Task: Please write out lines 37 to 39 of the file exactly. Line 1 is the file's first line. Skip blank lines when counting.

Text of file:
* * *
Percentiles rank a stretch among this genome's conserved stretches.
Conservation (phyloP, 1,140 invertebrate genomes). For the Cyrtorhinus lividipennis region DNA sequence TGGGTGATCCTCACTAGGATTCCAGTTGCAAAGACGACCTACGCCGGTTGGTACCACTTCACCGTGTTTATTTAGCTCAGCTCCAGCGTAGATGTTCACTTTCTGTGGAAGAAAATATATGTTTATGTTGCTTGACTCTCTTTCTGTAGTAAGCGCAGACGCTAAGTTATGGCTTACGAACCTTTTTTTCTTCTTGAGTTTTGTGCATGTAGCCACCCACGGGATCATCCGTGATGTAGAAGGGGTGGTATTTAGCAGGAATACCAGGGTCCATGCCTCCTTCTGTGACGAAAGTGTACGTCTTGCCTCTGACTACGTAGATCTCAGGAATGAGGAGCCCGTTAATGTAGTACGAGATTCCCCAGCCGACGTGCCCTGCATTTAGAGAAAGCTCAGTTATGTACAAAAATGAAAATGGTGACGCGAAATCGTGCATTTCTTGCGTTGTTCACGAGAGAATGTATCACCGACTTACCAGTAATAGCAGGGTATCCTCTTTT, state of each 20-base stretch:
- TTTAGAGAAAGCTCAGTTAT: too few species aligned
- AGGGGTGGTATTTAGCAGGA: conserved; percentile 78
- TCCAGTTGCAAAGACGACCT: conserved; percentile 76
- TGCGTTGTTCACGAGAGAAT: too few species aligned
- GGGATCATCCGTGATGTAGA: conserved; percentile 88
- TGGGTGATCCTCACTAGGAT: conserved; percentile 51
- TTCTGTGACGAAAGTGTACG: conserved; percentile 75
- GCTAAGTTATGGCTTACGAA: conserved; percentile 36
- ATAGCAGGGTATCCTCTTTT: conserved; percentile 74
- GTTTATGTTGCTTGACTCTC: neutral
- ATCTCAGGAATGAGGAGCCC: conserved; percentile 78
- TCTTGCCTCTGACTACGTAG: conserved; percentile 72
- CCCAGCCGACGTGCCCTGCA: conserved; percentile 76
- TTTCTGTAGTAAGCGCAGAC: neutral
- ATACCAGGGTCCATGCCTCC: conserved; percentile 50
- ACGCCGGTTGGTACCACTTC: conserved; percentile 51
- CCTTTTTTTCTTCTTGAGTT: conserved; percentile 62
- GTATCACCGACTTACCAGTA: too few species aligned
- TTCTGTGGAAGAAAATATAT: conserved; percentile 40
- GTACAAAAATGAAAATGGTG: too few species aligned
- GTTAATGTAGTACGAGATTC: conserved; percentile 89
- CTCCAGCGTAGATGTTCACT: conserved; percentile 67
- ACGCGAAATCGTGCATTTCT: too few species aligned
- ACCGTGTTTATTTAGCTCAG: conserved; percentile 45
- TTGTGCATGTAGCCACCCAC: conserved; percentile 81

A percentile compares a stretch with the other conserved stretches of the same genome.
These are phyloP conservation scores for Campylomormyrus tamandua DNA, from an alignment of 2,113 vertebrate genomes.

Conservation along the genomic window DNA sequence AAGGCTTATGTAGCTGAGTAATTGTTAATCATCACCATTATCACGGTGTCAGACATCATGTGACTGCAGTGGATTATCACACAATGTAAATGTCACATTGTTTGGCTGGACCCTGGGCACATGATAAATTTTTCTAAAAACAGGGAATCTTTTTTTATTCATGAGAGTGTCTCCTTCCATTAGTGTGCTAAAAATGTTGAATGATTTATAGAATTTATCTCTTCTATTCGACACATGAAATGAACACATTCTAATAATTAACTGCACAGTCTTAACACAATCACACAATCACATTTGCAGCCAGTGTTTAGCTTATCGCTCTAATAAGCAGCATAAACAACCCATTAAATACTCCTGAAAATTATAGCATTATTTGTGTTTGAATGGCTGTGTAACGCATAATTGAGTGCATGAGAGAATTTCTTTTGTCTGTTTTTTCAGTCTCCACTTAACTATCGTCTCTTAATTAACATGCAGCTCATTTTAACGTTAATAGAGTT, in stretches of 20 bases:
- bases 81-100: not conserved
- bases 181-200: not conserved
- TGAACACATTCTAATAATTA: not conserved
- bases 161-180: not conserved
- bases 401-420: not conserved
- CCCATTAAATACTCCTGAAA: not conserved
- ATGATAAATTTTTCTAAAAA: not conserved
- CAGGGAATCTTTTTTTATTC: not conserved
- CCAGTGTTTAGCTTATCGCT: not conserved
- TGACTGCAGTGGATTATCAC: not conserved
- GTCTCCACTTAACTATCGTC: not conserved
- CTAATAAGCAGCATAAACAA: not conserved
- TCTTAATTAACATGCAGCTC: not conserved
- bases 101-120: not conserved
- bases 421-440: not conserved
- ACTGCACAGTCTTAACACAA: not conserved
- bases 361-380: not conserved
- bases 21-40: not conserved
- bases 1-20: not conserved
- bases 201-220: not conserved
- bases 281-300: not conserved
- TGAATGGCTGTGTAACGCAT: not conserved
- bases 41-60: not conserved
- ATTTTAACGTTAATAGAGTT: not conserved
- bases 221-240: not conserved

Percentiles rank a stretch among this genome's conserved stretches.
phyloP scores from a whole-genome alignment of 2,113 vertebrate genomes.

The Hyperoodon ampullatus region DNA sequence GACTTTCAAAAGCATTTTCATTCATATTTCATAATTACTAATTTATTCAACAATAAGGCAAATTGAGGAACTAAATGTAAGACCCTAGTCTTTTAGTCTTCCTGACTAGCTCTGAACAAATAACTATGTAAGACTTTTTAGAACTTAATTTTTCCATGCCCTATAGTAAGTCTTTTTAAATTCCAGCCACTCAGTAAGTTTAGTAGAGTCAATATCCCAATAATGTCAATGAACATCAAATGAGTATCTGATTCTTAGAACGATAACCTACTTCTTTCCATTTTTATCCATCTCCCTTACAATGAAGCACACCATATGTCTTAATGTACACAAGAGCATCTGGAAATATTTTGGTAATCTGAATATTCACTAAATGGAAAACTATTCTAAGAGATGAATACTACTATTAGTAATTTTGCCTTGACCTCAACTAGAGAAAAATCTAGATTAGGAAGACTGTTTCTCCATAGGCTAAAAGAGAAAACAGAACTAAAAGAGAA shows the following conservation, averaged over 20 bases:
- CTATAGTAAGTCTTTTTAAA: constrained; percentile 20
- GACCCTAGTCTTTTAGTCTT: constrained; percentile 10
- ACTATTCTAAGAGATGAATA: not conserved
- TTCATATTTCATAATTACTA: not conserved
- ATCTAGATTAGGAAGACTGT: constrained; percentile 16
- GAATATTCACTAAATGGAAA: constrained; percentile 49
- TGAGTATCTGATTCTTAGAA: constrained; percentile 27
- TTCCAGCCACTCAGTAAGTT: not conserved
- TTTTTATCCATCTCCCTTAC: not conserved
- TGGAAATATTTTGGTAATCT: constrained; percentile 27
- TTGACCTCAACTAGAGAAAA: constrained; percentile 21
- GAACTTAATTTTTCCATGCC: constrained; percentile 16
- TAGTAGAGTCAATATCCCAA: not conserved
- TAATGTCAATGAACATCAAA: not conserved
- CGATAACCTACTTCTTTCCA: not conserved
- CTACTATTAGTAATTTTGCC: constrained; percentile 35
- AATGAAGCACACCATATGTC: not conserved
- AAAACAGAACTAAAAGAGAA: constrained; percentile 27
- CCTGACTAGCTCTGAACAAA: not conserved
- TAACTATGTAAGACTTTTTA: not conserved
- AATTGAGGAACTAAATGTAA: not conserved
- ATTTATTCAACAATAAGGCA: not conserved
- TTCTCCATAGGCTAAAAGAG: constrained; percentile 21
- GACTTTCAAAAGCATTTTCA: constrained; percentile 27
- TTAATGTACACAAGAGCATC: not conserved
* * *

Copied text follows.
- ATGATAAATTTTTCTAAAAA: not conserved
- CAGGGAATCTTTTTTTATTC: not conserved
- CCAGTGTTTAGCTTATCGCT: not conserved